So this time around, as we approach the likely end of this expansion cycle, businesses will exercise more prudence. But what does one do if their project really should be built due to the submarket metrics? We have been able to assist our clients by procuring a tranche of preferred equity to offset the reduction of loan proceeds from construction lenders in the overall capital stack.

For example, we recently closed a transaction where the total project cost was $40 million. The senior construction loan was limited to sixty five percent of the cost or $26 million. The sponsor was able to replace the $4 million reduction from their proforma debt level with preferred equity that carried a 12% coupon that accrues throughout the construction period and is repaid upon refinancing at stabilization. While the weighted cost of debt is somewhat higher, the resulting leverage can provide for an economically viable project and garner acceptable returns for the equity investors.

For more information on how Metropolitan Capital Advisors can assist you with capitalizing your next development project or property acquisition, contact Charley Babb in our Denver office at 303.647.1122 or e-mail Charley at cbabb@metcapital.com .

The Author, Charley Babb, is a Senior Director and Principal in the Denver office of Metropolitan Capital Advisors

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Risk Retention in CMBS Starting to “Sink” in

By Todd McNeill

The early signals of Risk Retention are reverberating through the commercial real estate capital markets.  Several conduit shops, including MC Five Mile BNY Mellon, Redwood have exited the CMBS market. Other prominent shops include Freedom Commercial Real Estate, GE Capital, KGS-Alpha Real Estate and Liberty Island all of whom cited changing regulations and market volatility as the reason for their exit.  On Dec 24th, the Dodd-Frank Risk Retention Act will be in full effect. Every CMBS securitization shall now contain a 5% risk retention piece.  As is the norm on Wall Street, certain traders are attempting to make the best out of a turbulent situation.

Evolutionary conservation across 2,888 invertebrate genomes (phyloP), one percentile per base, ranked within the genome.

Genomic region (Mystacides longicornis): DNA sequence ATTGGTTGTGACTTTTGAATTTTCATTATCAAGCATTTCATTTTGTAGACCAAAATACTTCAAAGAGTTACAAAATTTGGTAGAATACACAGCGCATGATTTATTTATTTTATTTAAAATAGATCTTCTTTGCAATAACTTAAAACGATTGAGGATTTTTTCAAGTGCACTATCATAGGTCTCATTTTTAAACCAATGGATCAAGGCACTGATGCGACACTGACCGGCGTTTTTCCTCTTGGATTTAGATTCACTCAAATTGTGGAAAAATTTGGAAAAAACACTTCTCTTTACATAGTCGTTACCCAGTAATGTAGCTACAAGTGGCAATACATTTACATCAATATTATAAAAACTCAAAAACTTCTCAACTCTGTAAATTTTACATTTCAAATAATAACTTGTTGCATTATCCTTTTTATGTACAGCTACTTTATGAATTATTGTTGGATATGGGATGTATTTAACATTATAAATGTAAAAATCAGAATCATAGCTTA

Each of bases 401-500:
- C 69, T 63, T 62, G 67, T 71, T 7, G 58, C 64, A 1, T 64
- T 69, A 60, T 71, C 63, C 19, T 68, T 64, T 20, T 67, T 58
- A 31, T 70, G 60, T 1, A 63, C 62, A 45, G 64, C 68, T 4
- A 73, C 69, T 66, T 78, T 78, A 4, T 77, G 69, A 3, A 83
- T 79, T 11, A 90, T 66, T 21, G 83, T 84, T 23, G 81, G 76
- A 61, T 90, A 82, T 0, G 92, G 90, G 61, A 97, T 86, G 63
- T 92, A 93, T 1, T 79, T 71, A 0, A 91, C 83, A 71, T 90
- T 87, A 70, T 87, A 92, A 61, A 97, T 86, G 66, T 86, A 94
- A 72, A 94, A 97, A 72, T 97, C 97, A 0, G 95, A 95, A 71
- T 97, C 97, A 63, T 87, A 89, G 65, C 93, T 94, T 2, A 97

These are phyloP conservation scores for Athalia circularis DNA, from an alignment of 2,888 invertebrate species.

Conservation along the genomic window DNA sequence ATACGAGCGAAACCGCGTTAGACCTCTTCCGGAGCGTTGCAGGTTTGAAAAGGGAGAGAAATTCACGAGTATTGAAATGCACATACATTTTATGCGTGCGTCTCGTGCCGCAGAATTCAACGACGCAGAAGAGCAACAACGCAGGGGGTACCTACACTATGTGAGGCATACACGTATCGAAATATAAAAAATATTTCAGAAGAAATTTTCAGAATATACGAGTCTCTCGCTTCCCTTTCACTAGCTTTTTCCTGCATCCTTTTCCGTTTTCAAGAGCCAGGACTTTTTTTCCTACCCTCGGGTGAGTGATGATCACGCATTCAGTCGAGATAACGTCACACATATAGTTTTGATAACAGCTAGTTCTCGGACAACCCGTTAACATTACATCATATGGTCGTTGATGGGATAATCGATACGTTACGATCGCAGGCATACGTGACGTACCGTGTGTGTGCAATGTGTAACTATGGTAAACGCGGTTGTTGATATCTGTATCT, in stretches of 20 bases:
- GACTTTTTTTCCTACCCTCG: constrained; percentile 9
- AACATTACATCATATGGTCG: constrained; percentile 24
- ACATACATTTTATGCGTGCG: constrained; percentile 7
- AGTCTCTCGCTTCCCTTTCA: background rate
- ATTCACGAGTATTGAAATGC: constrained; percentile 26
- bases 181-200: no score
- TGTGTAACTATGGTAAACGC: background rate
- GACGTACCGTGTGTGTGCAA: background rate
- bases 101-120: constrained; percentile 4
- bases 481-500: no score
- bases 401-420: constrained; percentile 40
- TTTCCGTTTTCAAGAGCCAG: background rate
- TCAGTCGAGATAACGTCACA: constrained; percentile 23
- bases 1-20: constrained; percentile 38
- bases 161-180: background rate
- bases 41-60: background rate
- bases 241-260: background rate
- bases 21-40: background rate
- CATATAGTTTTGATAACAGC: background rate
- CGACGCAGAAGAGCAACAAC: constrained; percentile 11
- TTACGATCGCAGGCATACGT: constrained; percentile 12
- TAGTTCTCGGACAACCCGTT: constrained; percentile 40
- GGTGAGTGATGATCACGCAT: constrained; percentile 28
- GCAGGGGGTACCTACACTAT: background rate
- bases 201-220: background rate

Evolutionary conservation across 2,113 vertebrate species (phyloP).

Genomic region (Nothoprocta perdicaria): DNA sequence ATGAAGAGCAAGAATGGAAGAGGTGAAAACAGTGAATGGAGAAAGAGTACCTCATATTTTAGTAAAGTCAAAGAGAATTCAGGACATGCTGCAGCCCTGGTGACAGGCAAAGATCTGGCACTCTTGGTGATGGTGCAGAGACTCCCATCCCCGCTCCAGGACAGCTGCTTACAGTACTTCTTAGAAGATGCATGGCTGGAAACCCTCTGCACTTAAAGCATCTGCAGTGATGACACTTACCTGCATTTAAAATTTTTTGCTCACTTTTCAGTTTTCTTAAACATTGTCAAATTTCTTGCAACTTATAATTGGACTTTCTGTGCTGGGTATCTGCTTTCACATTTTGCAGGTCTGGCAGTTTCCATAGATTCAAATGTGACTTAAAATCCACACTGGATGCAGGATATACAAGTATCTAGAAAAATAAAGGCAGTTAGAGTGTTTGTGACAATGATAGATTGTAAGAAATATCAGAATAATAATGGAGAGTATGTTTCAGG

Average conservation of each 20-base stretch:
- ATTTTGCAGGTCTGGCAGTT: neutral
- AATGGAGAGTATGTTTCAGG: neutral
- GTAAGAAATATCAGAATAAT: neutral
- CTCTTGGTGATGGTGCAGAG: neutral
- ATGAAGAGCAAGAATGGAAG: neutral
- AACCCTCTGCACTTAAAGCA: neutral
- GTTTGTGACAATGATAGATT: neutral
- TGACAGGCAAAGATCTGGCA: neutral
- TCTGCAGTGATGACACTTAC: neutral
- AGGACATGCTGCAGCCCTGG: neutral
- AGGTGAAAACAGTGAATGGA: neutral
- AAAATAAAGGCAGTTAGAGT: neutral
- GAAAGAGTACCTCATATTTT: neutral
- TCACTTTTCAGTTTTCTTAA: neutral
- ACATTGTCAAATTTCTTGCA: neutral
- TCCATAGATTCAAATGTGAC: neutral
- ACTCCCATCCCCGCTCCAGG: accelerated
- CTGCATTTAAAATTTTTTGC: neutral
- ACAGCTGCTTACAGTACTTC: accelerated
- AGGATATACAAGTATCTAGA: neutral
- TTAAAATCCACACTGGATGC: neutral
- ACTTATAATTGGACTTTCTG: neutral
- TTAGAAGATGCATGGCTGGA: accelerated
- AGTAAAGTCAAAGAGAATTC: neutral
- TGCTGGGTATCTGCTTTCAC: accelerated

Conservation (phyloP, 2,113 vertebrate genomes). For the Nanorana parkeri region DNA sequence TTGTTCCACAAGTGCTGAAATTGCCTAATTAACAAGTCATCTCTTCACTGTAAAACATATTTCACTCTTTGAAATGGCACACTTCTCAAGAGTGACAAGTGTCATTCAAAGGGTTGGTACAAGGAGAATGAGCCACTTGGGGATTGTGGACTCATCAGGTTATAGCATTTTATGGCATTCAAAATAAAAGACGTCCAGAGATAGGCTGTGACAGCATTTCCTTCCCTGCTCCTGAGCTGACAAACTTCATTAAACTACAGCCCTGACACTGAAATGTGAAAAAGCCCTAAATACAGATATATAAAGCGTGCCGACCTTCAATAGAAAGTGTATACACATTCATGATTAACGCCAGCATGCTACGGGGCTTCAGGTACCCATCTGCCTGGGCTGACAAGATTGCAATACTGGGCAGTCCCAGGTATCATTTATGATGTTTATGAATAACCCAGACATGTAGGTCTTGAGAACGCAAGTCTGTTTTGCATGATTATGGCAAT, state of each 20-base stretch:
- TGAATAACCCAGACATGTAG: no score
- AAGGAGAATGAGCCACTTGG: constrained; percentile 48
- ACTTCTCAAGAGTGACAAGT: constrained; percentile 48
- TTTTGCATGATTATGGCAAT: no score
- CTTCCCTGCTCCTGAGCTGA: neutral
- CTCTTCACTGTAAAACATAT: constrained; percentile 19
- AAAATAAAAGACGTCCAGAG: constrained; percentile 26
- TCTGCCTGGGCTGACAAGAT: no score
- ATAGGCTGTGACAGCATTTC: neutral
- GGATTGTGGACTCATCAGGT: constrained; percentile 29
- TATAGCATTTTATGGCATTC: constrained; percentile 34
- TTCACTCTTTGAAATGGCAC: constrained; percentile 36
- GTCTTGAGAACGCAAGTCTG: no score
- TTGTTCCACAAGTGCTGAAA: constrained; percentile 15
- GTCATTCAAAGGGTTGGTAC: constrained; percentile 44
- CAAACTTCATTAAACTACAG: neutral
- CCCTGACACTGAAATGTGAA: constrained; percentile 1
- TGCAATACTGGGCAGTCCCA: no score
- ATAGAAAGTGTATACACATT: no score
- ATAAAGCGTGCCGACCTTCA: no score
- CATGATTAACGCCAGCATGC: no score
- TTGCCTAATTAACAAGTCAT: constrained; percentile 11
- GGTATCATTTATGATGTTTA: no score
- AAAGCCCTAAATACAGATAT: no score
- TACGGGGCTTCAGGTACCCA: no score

The first securitization that had a risk retention piece was in August 2016. It was well received by investors. Three banks, Wells Fargo, Bank of America and Morgan Stanley, chose to retain the risk piece in this offering.  The spreads on all classes of bonds in this securitization traded well below expectations compared to those securitizations that did not comply with risk retention rules.  It appears that CMBS participants with the largest balance sheets (or access to the largest balance sheets) will be the survivors of the new era.  According to Trepp, between November 2016 to June 2017, $12 billion of securitized mortgages will be coming due. If the CMBS lending sector faces a disruption during this period, the consequences could be immense.  The industry is keenly watching these securitizations and working on integrating “best practices” to maximize profits and ensure market stability.

risk-retention-in-cmbs

Large balance sheets isn’t all that the survivors of the Dodd-Frank Risk Retention Rules will possess.   They will also demonstrate the willingness and patience of investors and lenders as they will have to hold these risk retention strips for a minimum of 5 years with no hedging or ability to liquidate.  Currently, there are four different ways to satisfy the Risk Retention:

  1. a bank retains a vertical slice of the capital stack,
  2. a bank retains a horizontal slice of the debt,
  3. a L shaped slice where a bank takes a combined horizontal & vertical slice of the debt and,
  4. Sell to a B-piece investor that retains a horizontal slice.

A new question arises. Will there be a difference in credit quality of deals where risk retention is retained by a bank or sold to a third party B-piece investor? The general consensus is that banks may be more willing to retain risk retention on higher quality pools while selling the risk retention on lower quality pools.  This would be similar to the recent securities completed by Wells, B of A, and Morgan.